- review and update the National Best Practice Guide to Confiscation Order Enforcement (NBPG). The NBPG is a reference document that provides guidance and information on all aspects of confiscation orders from pre-enforcement through to enforcement. It contains details of processes, offers advice, and explains the roles and responsibilities of individuals and agencies involved in the making and enforcing of confiscation orders and supplemental orders. Since the Guidance was last updated in 2013 there have been numerous changes to case-law, working practices and legislation and in 2018 a multi-agency working group reviewed the NBPG and recommended that it needs substantial revision. A multi-agency group will be convened to publish revised guidance that reflects current legislation, operational best practice and partnership working.
Lifetime Offender Management
44. The government has recently committed to implement the effective Lifetime Offender Management of high-harm serious organised crime offenders before, during and after custody, and for as long as they are assessed by law enforcement to be a risk. It is significant that the qualifying criteria for Lifetime Offender Management includes offenders with outstanding confiscation orders. This management means identifying, prioritising and using all available tools, interventions, powers and opportunities to prevent and disrupt offending in our communities and prisons. In relation to asset recovery, this will have the dual effect of disrupting those defaulting on their confiscation order and could lead to opportunities to enforce these outstanding orders by identifying assets and ways to secure them.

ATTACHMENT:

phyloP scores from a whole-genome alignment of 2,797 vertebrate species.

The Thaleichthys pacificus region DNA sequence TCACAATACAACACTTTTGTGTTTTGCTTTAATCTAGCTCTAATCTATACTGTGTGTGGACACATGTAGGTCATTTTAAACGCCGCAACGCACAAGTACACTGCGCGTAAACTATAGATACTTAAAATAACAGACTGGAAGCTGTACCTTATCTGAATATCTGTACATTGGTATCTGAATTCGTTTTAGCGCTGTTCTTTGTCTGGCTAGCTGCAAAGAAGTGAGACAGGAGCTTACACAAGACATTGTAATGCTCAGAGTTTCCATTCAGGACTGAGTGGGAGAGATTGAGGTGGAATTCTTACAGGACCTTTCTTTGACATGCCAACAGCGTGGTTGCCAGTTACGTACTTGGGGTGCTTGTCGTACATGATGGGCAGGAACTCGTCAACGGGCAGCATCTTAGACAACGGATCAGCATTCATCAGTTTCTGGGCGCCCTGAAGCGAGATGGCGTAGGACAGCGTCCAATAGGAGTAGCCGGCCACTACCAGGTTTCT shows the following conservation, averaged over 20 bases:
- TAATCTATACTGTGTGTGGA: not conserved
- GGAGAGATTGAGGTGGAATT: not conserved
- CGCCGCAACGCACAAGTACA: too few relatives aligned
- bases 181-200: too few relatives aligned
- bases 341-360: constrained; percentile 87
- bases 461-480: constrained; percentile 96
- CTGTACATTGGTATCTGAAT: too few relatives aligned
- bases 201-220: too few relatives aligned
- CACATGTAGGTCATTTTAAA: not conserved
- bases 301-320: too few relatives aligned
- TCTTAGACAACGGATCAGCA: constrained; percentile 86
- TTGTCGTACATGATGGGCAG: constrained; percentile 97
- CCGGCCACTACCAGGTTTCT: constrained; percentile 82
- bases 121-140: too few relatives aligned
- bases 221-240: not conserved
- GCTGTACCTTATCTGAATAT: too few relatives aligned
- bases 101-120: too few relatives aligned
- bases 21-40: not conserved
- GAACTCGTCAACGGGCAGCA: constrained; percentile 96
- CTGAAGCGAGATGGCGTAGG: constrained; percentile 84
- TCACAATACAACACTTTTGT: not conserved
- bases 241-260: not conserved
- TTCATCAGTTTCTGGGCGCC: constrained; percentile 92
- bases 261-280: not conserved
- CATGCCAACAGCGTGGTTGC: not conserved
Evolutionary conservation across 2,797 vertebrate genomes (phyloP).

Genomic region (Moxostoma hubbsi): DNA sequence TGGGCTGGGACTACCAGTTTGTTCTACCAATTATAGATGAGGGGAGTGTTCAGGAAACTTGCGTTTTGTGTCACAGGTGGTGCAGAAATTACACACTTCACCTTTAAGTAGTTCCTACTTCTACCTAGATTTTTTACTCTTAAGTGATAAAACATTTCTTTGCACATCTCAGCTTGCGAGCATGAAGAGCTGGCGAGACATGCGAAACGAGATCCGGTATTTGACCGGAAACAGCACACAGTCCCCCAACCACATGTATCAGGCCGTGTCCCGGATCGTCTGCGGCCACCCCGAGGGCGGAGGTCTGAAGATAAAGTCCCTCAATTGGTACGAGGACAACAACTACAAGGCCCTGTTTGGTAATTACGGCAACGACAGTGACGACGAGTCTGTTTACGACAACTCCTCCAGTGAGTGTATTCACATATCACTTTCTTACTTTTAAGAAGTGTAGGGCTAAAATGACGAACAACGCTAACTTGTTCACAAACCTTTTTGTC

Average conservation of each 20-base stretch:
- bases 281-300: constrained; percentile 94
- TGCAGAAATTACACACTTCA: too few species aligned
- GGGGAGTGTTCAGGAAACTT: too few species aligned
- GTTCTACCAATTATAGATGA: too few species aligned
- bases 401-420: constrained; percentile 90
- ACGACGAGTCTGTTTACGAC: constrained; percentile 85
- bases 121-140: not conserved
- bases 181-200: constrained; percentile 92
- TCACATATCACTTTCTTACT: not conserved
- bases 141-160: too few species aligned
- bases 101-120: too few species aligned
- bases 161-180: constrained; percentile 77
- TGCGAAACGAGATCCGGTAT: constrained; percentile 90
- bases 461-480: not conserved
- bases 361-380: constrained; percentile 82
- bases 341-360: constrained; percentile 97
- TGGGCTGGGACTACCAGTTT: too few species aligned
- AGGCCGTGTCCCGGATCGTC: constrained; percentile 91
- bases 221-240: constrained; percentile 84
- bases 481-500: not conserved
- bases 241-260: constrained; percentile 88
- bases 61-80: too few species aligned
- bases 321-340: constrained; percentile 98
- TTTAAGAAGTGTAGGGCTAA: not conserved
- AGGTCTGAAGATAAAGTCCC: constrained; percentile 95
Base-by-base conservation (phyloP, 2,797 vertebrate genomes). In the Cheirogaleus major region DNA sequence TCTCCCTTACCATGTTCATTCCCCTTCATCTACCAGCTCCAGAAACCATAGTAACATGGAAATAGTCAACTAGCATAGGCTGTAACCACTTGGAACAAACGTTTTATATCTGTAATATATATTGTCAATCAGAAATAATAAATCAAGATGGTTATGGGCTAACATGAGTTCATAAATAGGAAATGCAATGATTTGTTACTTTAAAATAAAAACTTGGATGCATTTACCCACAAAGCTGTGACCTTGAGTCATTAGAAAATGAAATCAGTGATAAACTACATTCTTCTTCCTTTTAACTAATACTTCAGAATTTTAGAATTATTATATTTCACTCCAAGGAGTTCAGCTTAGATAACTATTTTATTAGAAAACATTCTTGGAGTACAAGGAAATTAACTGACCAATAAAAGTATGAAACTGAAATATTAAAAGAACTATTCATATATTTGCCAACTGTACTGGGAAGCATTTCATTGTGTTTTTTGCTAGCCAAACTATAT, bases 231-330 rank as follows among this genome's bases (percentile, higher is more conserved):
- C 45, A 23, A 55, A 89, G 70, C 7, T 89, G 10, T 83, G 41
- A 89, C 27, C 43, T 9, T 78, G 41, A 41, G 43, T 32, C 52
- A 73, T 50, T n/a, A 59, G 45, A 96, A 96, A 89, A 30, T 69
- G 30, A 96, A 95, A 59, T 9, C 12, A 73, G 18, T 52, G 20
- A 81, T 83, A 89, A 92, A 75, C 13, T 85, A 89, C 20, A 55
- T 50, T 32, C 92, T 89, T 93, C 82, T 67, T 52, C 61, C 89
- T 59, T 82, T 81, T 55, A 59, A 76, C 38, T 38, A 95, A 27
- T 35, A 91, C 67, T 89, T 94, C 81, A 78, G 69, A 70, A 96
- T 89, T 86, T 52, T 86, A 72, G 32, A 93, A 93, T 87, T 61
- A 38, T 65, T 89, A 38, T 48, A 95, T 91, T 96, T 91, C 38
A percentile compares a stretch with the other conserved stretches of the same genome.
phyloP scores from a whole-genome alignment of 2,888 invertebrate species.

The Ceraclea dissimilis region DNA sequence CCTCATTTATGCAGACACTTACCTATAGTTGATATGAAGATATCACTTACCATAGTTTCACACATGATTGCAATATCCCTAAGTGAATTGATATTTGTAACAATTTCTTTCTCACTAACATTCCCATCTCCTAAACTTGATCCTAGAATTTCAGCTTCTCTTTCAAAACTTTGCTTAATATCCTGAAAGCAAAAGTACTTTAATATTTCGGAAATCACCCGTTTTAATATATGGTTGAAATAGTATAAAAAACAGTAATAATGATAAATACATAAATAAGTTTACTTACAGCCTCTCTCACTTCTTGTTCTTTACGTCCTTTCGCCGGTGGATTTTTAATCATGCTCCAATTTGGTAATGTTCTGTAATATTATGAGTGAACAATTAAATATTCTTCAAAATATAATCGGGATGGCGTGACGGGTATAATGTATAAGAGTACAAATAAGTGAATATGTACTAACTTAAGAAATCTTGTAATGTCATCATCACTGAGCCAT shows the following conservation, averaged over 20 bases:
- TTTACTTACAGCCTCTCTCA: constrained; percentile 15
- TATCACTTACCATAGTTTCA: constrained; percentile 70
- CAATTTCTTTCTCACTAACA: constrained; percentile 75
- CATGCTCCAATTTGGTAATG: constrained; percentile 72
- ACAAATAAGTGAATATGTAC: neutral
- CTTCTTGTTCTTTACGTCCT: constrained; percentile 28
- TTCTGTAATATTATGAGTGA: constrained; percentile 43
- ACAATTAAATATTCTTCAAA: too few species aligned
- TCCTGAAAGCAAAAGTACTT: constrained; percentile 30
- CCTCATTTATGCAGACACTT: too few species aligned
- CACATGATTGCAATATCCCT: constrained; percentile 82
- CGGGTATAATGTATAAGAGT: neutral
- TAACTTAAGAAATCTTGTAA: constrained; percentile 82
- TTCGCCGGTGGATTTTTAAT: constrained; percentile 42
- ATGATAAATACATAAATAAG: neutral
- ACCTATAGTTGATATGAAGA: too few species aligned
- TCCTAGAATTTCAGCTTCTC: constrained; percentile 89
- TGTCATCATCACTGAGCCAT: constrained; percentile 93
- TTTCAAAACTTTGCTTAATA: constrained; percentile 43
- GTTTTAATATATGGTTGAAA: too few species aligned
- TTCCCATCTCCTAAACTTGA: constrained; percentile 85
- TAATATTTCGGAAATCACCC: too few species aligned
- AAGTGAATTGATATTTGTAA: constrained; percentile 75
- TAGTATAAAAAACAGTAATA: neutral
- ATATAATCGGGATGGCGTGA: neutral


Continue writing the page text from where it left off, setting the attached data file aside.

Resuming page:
45. In January 2019, the South East Regional Organised Crime Unit commenced a 12-month multi-agency Lifetime Offender Management (LOM) pilot to identify the most effective and efficient regional operating model for LOM in police, prisons, probation and other partners. The pilot will use all available tools, powers, and interventions (including asset recovery) to prevent and disrupt serious and organised crime in our communities and prisons. Evaluation of that pilot, due in early 2020 will be shared to assess the effectiveness of LOM at preventing and disrupting serious and organised crime and ensure that lessons learned are embedded in to LOM processes and procedures.
Improving the response to criminal cash smuggling at the Border
46. The UK has highly effective cash forfeiture powers, which have been bolstered by the Criminal Finances Act 2017. Operational agencies can now also seize a wider range of goods, such as precious metals and stones, using new seizure powers. However, more can be done to improve our response to the movement of illicit cash through our borders.
47. The UK’s second National Risk Assessment of Money Laundering and Terrorist Financing [footnote 14] and a 2015 Europol report [footnote 15] have highlighted the importance of cash in money laundering. As reflected in the 2019 NCA National Strategic Assessment of Serious Organised Crime, Organised Crime Groups (OCGs) are adept at moving cash into and out of the UK using several modes and concealments. Moving cash out of the UK is one of the principle ways that OCGs launder the proceeds of crime or reinvest them as profits.